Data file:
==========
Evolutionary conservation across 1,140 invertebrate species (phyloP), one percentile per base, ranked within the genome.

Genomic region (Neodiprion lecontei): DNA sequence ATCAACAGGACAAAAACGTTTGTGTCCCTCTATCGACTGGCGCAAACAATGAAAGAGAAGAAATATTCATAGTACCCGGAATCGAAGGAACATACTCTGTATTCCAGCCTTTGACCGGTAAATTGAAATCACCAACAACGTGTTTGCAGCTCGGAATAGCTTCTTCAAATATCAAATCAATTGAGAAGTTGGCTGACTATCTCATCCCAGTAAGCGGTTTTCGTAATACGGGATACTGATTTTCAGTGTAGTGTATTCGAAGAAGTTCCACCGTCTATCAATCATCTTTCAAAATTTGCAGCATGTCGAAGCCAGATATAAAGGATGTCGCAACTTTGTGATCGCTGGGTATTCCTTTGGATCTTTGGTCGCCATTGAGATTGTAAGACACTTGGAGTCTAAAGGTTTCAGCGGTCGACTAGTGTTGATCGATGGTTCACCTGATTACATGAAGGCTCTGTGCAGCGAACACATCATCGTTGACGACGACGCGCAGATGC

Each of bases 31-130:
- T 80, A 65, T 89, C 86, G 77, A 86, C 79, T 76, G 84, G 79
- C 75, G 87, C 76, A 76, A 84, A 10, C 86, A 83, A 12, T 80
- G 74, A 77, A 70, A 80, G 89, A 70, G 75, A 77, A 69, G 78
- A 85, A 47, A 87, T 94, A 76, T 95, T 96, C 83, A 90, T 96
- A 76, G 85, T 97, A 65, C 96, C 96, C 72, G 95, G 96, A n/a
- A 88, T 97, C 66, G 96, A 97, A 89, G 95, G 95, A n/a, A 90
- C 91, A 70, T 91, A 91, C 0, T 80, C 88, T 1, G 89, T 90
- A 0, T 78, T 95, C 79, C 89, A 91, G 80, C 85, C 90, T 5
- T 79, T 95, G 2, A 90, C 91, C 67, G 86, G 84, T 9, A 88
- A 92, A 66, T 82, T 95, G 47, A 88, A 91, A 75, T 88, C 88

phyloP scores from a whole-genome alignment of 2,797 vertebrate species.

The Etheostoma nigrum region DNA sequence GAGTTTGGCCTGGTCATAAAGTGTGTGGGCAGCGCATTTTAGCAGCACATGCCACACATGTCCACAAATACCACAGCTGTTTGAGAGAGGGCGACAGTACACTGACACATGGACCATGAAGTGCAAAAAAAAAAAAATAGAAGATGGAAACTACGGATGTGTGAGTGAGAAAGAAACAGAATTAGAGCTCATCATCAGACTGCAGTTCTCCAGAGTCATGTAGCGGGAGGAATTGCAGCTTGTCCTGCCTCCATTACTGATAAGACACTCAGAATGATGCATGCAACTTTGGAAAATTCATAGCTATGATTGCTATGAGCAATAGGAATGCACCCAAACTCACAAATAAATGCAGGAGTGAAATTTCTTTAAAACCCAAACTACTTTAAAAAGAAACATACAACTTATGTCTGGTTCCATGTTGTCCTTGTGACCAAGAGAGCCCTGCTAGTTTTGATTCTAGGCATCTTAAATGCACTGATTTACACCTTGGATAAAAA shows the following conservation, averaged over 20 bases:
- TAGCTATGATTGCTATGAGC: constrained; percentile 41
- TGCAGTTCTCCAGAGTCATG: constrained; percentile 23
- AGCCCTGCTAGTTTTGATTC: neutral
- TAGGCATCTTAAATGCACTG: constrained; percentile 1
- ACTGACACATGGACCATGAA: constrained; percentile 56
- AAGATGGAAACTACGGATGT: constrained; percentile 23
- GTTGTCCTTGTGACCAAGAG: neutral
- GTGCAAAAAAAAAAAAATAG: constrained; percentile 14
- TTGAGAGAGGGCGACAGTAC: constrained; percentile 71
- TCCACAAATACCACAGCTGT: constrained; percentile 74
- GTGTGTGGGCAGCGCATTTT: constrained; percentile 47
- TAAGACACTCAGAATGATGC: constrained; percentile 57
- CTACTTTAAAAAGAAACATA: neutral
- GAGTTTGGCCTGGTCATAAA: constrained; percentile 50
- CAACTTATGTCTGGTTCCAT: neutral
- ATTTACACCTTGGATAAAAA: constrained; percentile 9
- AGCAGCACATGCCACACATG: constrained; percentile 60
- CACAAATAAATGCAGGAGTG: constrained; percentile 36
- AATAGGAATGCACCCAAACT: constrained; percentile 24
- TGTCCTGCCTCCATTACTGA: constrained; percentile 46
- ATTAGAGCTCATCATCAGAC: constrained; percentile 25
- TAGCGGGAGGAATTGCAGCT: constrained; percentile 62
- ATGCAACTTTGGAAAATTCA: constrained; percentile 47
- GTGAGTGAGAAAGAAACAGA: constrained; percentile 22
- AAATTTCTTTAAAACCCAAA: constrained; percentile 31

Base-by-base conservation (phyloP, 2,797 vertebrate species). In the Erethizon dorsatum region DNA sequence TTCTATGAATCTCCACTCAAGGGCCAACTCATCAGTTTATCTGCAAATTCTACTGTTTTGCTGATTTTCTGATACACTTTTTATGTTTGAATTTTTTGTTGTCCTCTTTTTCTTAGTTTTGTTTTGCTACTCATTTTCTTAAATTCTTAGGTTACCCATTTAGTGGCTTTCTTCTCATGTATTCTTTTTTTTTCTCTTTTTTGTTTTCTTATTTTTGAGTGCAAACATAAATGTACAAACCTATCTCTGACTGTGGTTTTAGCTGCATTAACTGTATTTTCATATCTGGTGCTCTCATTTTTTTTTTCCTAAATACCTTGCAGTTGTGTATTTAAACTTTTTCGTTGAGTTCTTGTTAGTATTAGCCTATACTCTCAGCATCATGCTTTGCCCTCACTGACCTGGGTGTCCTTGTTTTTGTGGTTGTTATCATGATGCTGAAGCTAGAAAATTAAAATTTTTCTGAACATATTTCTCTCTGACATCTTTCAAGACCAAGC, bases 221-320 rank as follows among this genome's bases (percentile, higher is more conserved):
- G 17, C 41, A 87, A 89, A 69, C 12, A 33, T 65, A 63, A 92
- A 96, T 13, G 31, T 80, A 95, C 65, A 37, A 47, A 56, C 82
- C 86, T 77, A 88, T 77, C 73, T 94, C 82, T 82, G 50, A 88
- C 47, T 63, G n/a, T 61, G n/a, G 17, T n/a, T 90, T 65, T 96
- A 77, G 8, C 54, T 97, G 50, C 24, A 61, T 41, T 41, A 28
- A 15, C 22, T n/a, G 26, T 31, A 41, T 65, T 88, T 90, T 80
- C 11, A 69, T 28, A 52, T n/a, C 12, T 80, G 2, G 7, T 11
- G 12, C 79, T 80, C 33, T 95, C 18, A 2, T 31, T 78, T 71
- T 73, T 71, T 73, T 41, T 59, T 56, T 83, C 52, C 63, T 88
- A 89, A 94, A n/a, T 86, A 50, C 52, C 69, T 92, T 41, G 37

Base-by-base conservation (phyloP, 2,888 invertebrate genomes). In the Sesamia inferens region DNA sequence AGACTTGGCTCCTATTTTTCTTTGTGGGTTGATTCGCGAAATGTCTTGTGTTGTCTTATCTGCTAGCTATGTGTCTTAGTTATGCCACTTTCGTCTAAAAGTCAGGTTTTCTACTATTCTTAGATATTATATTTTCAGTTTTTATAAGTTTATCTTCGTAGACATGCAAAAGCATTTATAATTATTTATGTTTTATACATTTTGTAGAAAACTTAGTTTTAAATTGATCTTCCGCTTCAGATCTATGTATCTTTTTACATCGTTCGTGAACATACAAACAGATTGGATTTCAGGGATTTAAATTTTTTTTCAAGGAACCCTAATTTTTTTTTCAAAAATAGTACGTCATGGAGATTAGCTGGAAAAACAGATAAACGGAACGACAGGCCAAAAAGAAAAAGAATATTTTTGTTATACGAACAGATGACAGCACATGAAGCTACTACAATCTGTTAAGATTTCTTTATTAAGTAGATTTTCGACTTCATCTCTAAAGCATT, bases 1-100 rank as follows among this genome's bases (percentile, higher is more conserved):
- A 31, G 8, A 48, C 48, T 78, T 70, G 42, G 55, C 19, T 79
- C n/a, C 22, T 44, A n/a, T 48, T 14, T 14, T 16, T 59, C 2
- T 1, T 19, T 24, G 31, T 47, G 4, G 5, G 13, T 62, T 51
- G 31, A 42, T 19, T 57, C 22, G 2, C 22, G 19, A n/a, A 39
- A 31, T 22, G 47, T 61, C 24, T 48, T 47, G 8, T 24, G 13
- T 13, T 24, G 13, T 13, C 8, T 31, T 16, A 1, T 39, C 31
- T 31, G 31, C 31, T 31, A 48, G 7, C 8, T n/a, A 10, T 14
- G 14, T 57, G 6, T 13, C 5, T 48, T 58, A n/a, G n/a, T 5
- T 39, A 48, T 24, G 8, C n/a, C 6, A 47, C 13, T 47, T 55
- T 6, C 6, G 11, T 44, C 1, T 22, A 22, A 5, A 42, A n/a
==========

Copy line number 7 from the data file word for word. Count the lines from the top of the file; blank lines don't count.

- A 85, A 47, A 87, T 94, A 76, T 95, T 96, C 83, A 90, T 96